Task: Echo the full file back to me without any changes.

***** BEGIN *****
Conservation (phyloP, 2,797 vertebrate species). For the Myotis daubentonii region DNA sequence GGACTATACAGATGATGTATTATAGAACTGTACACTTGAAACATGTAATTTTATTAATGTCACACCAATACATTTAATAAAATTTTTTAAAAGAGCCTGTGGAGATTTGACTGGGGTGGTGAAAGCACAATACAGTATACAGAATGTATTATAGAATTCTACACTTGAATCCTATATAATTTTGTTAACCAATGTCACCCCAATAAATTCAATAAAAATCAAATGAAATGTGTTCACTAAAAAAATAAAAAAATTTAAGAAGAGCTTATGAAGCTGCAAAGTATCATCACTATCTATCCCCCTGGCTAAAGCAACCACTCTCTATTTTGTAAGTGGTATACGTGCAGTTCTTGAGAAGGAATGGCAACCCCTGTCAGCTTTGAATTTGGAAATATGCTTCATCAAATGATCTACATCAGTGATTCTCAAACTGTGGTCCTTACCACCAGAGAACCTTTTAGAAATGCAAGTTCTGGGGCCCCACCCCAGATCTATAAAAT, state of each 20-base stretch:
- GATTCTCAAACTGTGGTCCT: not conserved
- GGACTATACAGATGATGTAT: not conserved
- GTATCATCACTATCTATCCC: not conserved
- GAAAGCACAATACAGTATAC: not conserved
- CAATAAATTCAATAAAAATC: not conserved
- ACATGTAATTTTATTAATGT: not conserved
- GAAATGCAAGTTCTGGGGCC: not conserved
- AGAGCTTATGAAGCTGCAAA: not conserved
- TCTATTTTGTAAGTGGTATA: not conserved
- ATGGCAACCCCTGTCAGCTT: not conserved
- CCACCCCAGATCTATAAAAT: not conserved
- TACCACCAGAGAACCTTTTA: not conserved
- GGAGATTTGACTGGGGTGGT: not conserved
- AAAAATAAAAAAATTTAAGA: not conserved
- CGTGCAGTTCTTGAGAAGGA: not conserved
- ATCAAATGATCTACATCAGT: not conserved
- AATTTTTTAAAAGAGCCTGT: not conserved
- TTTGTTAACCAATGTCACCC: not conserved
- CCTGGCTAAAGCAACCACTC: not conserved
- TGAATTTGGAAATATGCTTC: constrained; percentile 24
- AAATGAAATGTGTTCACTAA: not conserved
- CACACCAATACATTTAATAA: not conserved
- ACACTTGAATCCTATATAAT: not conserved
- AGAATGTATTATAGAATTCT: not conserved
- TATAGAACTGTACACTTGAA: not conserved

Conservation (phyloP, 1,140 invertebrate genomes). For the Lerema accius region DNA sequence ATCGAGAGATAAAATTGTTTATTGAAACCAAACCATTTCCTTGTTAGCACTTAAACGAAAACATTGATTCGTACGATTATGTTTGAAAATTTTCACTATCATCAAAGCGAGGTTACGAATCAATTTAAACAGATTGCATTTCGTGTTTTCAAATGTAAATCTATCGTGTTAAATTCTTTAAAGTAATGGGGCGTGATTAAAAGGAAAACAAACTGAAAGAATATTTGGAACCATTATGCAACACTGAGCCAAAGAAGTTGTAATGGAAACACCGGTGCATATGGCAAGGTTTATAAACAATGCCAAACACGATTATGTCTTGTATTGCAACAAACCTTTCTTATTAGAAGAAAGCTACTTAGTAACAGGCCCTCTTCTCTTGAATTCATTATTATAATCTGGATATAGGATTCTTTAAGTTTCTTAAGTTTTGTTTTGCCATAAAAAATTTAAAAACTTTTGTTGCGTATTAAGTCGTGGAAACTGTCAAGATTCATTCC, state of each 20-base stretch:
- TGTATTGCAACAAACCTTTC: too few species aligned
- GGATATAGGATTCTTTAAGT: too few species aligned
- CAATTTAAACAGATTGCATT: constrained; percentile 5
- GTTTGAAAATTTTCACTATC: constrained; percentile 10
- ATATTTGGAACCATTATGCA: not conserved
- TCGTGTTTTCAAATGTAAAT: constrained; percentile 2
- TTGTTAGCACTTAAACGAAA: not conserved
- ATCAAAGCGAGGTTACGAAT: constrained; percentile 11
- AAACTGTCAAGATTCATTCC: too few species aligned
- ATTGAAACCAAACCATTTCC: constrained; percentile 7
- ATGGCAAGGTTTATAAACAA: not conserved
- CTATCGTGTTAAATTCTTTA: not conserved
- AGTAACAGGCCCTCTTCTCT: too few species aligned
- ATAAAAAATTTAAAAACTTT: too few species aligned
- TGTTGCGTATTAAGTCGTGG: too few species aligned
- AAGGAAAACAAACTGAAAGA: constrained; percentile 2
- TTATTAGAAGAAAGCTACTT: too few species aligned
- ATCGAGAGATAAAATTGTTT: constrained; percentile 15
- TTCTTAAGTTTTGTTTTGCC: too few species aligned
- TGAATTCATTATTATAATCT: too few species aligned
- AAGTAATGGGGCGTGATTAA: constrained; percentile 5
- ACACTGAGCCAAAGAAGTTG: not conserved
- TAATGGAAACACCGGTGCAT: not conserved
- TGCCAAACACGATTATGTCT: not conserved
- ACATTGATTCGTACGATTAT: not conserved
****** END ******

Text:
Conservation (phyloP, 2,797 vertebrate species). For the Myotis daubentonii region DNA sequence GGACTATACAGATGATGTATTATAGAACTGTACACTTGAAACATGTAATTTTATTAATGTCACACCAATACATTTAATAAAATTTTTTAAAAGAGCCTGTGGAGATTTGACTGGGGTGGTGAAAGCACAATACAGTATACAGAATGTATTATAGAATTCTACACTTGAATCCTATATAATTTTGTTAACCAATGTCACCCCAATAAATTCAATAAAAATCAAATGAAATGTGTTCACTAAAAAAATAAAAAAATTTAAGAAGAGCTTATGAAGCTGCAAAGTATCATCACTATCTATCCCCCTGGCTAAAGCAACCACTCTCTATTTTGTAAGTGGTATACGTGCAGTTCTTGAGAAGGAATGGCAACCCCTGTCAGCTTTGAATTTGGAAATATGCTTCATCAAATGATCTACATCAGTGATTCTCAAACTGTGGTCCTTACCACCAGAGAACCTTTTAGAAATGCAAGTTCTGGGGCCCCACCCCAGATCTATAAAAT, state of each 20-base stretch:
- GATTCTCAAACTGTGGTCCT: not conserved
- GGACTATACAGATGATGTAT: not conserved
- GTATCATCACTATCTATCCC: not conserved
- GAAAGCACAATACAGTATAC: not conserved
- CAATAAATTCAATAAAAATC: not conserved
- ACATGTAATTTTATTAATGT: not conserved
- GAAATGCAAGTTCTGGGGCC: not conserved
- AGAGCTTATGAAGCTGCAAA: not conserved
- TCTATTTTGTAAGTGGTATA: not conserved
- ATGGCAACCCCTGTCAGCTT: not conserved
- CCACCCCAGATCTATAAAAT: not conserved
- TACCACCAGAGAACCTTTTA: not conserved
- GGAGATTTGACTGGGGTGGT: not conserved
- AAAAATAAAAAAATTTAAGA: not conserved
- CGTGCAGTTCTTGAGAAGGA: not conserved
- ATCAAATGATCTACATCAGT: not conserved
- AATTTTTTAAAAGAGCCTGT: not conserved
- TTTGTTAACCAATGTCACCC: not conserved
- CCTGGCTAAAGCAACCACTC: not conserved
- TGAATTTGGAAATATGCTTC: constrained; percentile 24
- AAATGAAATGTGTTCACTAA: not conserved
- CACACCAATACATTTAATAA: not conserved
- ACACTTGAATCCTATATAAT: not conserved
- AGAATGTATTATAGAATTCT: not conserved
- TATAGAACTGTACACTTGAA: not conserved

Conservation (phyloP, 1,140 invertebrate genomes). For the Lerema accius region DNA sequence ATCGAGAGATAAAATTGTTTATTGAAACCAAACCATTTCCTTGTTAGCACTTAAACGAAAACATTGATTCGTACGATTATGTTTGAAAATTTTCACTATCATCAAAGCGAGGTTACGAATCAATTTAAACAGATTGCATTTCGTGTTTTCAAATGTAAATCTATCGTGTTAAATTCTTTAAAGTAATGGGGCGTGATTAAAAGGAAAACAAACTGAAAGAATATTTGGAACCATTATGCAACACTGAGCCAAAGAAGTTGTAATGGAAACACCGGTGCATATGGCAAGGTTTATAAACAATGCCAAACACGATTATGTCTTGTATTGCAACAAACCTTTCTTATTAGAAGAAAGCTACTTAGTAACAGGCCCTCTTCTCTTGAATTCATTATTATAATCTGGATATAGGATTCTTTAAGTTTCTTAAGTTTTGTTTTGCCATAAAAAATTTAAAAACTTTTGTTGCGTATTAAGTCGTGGAAACTGTCAAGATTCATTCC, state of each 20-base stretch:
- TGTATTGCAACAAACCTTTC: too few species aligned
- GGATATAGGATTCTTTAAGT: too few species aligned
- CAATTTAAACAGATTGCATT: constrained; percentile 5
- GTTTGAAAATTTTCACTATC: constrained; percentile 10
- ATATTTGGAACCATTATGCA: not conserved
- TCGTGTTTTCAAATGTAAAT: constrained; percentile 2
- TTGTTAGCACTTAAACGAAA: not conserved
- ATCAAAGCGAGGTTACGAAT: constrained; percentile 11
- AAACTGTCAAGATTCATTCC: too few species aligned
- ATTGAAACCAAACCATTTCC: constrained; percentile 7
- ATGGCAAGGTTTATAAACAA: not conserved
- CTATCGTGTTAAATTCTTTA: not conserved
- AGTAACAGGCCCTCTTCTCT: too few species aligned
- ATAAAAAATTTAAAAACTTT: too few species aligned
- TGTTGCGTATTAAGTCGTGG: too few species aligned
- AAGGAAAACAAACTGAAAGA: constrained; percentile 2
- TTATTAGAAGAAAGCTACTT: too few species aligned
- ATCGAGAGATAAAATTGTTT: constrained; percentile 15
- TTCTTAAGTTTTGTTTTGCC: too few species aligned
- TGAATTCATTATTATAATCT: too few species aligned
- AAGTAATGGGGCGTGATTAA: constrained; percentile 5
- ACACTGAGCCAAAGAAGTTG: not conserved
- TAATGGAAACACCGGTGCAT: not conserved
- TGCCAAACACGATTATGTCT: not conserved
- ACATTGATTCGTACGATTAT: not conserved